Public Release: 

Anti-CD47 cancer therapy safe, shows promise in small clinical trial

Stanford Medicine

A novel immunotherapy appears safe for use in patients with a type of blood cancer called non-Hodgkin's lymphoma, according to a phase-1 multicenter clinical trial led by a researcher at the Stanford University School of Medicine.

Although some patients showed signs of a transitory anemia or reactions at the injection site, there were few other significant side effects to the treatment, the researchers said.

The therapy combines an experimental antibody developed by researchers at Stanford and a commercially available anti-cancer antibody called rituximab. The experimental antibody, known as Hu5F9-G4, blocks the protein CD47, a "don't eat me" signal that inhibits immune attacks on cancer cells. The antibody combination was used to treat people with two types of non-Hodgkin's lymphoma: diffuse large B-cell lymphoma and follicular lymphoma.

Half of the 22 people enrolled in phase 1 of the trial had a positive response to the therapy, and about one-third went into complete remission from their cancer.

Testing for safety

Phase-1 trials are intended to test the safety of potential medical treatments in small groups of participants, but they sometimes also suggest whether a treatment is effective against specific diseases, such as cancer. Because the number of people enrolled is low, it's not possible to say definitively whether a positive result in a phase-1 trial will be echoed in future trials with larger numbers of participants.

"It was very gratifying to see how the treatment was well-tolerated and showed a clinically meaningful response," said Ranjana Advani, MD, professor of medicine at Stanford. Advani led the phase-1B clinical trial and is the lead author of a paper describing the results, which will be published Nov. 1 in The New England Journal of Medicine. The senior author is Sonali Smith, MD, a professor of medicine at the University of Chicago.

The clinical trial was funded by Forty Seven Inc., the company that licensed the patent from Stanford to produce Hu5F9-G4, and by the Leukemia and Lymphoma Society.

Silencing 'don't eat me' signal

In 2010, researchers led by Irving Weissman, MD, director of the Stanford Institute for Stem Cell Biology and Regenerative Medicine, showed that nearly all cancer cells cover themselves with a protein known as CD47, which acts as a "don't eat me" signal to immune cells called macrophages.

Weissman and his colleagues later developed an antibody called Hu5F9-G4 that blocks the CD47 protein, prompting macrophages to engulf and devour cancer cells. Rituximab is an antibody that has been shown to amplify positive "eat me" signals.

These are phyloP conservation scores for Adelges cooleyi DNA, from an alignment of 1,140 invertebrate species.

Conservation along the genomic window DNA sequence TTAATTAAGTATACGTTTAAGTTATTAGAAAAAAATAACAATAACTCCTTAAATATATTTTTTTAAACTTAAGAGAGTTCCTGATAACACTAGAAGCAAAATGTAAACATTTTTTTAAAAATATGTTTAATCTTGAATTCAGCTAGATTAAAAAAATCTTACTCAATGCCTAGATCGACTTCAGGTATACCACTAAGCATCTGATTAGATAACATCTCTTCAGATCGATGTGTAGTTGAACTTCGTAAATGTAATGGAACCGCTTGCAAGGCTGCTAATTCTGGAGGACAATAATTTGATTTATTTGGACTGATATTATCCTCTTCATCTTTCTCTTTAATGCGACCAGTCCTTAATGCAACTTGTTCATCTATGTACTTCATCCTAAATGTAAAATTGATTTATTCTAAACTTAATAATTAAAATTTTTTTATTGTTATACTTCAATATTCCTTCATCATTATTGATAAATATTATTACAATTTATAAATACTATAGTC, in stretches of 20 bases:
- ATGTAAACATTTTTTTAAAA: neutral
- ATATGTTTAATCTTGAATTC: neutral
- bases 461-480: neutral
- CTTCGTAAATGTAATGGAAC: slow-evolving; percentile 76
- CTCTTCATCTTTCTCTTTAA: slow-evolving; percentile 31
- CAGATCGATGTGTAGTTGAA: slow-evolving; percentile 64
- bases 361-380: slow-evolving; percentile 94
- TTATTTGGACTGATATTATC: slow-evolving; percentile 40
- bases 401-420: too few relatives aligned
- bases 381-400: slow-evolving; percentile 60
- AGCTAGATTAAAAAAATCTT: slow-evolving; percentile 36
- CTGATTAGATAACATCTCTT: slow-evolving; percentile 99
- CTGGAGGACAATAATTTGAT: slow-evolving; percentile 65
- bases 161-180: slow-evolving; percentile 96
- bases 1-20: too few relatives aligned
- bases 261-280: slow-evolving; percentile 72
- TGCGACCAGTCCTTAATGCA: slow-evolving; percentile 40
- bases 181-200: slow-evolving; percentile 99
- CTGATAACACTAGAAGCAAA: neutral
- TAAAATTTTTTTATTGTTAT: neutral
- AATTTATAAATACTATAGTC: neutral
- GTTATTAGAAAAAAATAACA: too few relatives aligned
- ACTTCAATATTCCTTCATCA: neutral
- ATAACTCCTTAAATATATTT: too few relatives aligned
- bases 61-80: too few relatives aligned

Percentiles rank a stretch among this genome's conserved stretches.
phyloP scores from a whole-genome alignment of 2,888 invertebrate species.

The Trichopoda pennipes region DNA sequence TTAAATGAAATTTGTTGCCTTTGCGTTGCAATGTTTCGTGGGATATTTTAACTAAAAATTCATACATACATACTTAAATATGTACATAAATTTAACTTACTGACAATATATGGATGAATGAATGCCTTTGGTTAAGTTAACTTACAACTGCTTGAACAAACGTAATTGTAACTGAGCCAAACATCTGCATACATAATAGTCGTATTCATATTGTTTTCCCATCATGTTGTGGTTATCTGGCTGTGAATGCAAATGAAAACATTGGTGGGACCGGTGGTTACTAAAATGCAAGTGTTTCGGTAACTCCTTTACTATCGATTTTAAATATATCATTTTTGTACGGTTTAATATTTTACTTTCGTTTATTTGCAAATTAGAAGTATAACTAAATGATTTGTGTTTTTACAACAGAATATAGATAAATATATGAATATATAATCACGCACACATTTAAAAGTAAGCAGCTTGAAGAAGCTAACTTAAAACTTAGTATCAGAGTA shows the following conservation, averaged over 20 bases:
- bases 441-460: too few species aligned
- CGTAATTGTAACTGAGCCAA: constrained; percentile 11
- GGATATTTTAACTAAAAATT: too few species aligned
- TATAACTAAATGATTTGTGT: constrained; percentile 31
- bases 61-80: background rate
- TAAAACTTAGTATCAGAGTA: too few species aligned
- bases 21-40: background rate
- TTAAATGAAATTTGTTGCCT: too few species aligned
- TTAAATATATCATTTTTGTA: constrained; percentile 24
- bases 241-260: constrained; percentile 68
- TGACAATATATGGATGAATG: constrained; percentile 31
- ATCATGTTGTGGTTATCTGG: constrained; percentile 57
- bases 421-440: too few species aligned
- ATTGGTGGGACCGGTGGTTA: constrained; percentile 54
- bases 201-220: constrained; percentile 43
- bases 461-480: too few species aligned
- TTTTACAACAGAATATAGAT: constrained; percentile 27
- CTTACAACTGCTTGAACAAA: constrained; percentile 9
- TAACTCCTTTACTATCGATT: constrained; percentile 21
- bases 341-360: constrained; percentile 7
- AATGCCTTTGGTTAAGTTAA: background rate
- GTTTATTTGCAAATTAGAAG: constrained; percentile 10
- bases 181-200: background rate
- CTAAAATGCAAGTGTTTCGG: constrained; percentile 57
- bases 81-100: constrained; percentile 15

The combination of rituximab and Hu5F-G4 has previously been shown to work well in fighting human cancers in animal models, but this is the first published result of a clinical trial of this therapy in humans.

For this clinical trial, participants were administered a combination of Hu5F-G4 and rituximab at 10 clinical centers. All the patients in the study had failed to respond to or relapsed after at least two previous types of therapy. Hu5F-G4 was administered to the patients at slowly increasing dosages to test for adverse reactions to the antibody.

Of the 22 patients enrolled in the trial, 11 showed a clinically significant reduction in their cancers. In eight of those patients, all signs of cancer were eliminated, Advani said. Three other patients in the trial did not respond to the treatment and died due to disease progression.

Although there are many things that can kill cancer cells, the real test of a therapy is whether it can kill the cancer cells without harming normal cells. Advani said she was particularly pleased that the researchers observed only minor side effects in the participants.

"It's very exciting to have a potentially new class of immunotherapy like this," said Advani, who is the Saul A. Rosenberg, MD, Professor of Lymphoma. "For the first time we have an antibody that activates macrophages against cancer and appears to be safe for use in humans."

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Weissman and Ravindra Majeti, MD, PhD, professor of medicine at Stanford, are co-authors of the paper. Weissman is a founder of Forty Seven, and he and Majeti are board members of the company. Other Stanford-affiliated authors are instructor of medicine Mark Chao, MD, PhD, and clinical research coordinator Thu Tran. Chao is a founder of Forty Seven and its vice president of clinical development.

In addition to being members of Stanford's stem cell institute, Weissman and Majeti are also members of the Stanford Cancer Institute and of the Stanford Ludwig Center for Cancer Stem Cell Research and Medicine. Advani also is a member of the Stanford Cancer Institute.

Researchers at the City of Hope, Sarah Cannon Research Institute/Tennessee Oncology, the University of Alabama-Birmingham, Washington University in St. Louis, Levine Cancer Institute, the University of Chicago, the National Cancer Institute, the Dana Farber Cancer Institute and the University of Oxford also contributed to the study.

Stanford's Department of Medicine also supported the work.

The Stanford University School of Medicine consistently ranks among the nation's top medical schools, integrating research, medical education, patient care and community service. For more news about the school, please visit http://med.stanford.edu/school.html. The medical school is part of Stanford Medicine, which includes Stanford Health Care and Stanford Children's Health. For information about all three, please visit http://med.stanford.edu.

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